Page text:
Journal Article

Looking After Children: a New Approach or just an Exercise in Formfilling? A Response to Knight and Caveney

SONIA JACKSON

in The British Journal of Social Work

Published on behalf of British Association of Social Workers

Volume 28, issue 1, pages 45-56
Published in print February 1998 | ISSN: 0045-3102
Published online February 1998 | e-ISSN: 1468-263X | DOI: http://dx.doi.org/10.1093/oxfordjournals.bjsw.a011316
Looking After Children: a New Approach or just an Exercise in Formfilling? A Response to Knight and Caveney

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SUMMARY

Assessment and Action Records, a key component of the widely adopted Looking After Children system, have been criticized by Knight and Caveney (1998) for imposing white middle class assumptions about child development, for undermining the Children Act principle of partnership, and for blaming individuals instead of structural factors for shortcomings in care and poor outcomes. This response welcomes a critical scrutiny of the Looking After Children model, but argues that these particular criticisms are based on a misunderstanding of the system and a classbound view of parenting which would deny looked after children the chance of a better quality of adult life than their families experience. Implementing Looking After Children is not an alternative to addressing the pervasive inequality and discrimination in our society (Jackson and Kilroe, 1996), but using the Assessment and Action Records makes it more likely that social workers and carers will pay attention to important aspects of children's development and be able to see more clearly how what they do or do not do relates to the outcome for the child.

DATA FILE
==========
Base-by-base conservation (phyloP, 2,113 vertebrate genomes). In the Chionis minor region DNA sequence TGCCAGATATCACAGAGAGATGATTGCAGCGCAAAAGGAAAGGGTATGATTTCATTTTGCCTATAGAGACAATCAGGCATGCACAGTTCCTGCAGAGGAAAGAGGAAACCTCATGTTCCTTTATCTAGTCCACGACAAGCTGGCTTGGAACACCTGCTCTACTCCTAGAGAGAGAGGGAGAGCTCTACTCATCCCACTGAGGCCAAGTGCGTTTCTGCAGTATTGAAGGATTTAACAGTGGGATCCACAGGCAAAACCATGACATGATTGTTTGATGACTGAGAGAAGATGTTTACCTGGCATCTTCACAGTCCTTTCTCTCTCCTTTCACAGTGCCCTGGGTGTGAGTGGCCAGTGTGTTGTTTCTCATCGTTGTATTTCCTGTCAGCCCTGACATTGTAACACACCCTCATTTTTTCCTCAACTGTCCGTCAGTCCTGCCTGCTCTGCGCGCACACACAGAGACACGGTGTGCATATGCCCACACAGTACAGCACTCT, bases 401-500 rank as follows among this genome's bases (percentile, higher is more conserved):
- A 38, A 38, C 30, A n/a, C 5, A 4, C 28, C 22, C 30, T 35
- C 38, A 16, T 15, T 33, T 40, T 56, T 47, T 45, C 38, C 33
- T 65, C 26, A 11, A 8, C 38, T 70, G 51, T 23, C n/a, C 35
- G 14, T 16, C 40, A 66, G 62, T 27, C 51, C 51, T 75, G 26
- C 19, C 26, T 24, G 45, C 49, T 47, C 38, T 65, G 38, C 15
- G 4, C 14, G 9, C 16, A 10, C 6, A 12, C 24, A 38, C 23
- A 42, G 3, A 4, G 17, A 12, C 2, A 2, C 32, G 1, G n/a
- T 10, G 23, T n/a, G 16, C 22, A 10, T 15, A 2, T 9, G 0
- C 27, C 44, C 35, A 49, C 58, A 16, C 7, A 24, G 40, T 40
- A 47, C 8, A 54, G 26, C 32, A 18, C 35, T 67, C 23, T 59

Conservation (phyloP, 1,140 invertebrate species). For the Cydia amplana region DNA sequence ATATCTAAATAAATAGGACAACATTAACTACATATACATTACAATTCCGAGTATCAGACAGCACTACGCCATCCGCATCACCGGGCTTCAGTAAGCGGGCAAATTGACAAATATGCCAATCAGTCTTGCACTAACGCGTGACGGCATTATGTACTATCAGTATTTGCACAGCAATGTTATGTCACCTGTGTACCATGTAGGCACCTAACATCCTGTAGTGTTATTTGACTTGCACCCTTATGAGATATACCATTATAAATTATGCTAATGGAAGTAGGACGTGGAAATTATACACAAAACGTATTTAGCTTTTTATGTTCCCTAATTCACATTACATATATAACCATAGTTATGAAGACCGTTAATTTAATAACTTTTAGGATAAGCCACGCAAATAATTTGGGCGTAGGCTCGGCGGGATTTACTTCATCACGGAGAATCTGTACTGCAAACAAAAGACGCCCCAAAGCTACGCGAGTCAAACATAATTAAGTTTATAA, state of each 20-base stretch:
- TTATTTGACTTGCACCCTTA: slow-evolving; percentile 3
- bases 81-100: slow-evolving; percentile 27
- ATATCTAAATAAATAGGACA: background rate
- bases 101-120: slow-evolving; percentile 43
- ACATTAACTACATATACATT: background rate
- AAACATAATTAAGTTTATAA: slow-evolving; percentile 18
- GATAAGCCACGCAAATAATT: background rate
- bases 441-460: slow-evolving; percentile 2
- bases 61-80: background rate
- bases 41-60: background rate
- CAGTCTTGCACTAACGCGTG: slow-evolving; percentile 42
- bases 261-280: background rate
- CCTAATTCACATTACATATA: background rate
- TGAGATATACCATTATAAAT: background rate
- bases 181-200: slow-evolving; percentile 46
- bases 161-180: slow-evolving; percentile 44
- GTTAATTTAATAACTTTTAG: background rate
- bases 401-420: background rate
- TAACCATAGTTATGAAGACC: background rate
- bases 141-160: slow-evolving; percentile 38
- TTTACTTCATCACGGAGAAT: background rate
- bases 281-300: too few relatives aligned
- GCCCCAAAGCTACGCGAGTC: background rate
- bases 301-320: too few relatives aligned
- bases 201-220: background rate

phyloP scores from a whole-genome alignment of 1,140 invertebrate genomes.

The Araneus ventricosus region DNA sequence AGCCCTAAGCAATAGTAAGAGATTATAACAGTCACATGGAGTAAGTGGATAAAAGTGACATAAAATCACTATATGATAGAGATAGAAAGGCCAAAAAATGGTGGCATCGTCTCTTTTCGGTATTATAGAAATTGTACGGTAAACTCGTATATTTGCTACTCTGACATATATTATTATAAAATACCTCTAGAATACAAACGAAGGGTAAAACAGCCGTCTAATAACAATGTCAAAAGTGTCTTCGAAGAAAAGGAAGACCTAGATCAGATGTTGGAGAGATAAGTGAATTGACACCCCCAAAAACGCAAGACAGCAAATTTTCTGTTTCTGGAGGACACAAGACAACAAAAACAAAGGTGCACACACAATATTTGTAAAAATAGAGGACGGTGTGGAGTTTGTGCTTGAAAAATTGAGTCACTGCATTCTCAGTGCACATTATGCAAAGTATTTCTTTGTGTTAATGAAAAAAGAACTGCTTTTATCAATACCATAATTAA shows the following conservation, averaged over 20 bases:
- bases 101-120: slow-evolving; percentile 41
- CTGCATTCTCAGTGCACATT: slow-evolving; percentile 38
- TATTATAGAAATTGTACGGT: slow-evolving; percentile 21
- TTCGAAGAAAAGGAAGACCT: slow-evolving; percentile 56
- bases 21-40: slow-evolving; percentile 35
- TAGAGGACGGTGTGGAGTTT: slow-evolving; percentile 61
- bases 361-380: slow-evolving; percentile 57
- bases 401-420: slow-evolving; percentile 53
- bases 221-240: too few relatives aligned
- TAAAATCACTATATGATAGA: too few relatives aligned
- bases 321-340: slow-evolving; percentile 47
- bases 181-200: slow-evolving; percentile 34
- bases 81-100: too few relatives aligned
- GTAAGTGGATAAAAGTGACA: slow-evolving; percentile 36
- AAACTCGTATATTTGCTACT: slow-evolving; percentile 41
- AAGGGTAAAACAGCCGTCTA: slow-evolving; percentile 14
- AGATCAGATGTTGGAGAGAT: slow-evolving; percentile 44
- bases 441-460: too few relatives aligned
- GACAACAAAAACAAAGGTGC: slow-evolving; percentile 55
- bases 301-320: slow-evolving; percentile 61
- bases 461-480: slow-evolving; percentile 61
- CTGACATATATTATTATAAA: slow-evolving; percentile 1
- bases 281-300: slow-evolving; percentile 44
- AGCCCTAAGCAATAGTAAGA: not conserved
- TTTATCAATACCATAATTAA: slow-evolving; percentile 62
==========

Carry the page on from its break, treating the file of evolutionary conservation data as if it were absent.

Journal Article.  0 words. 

Subjects: Social Work

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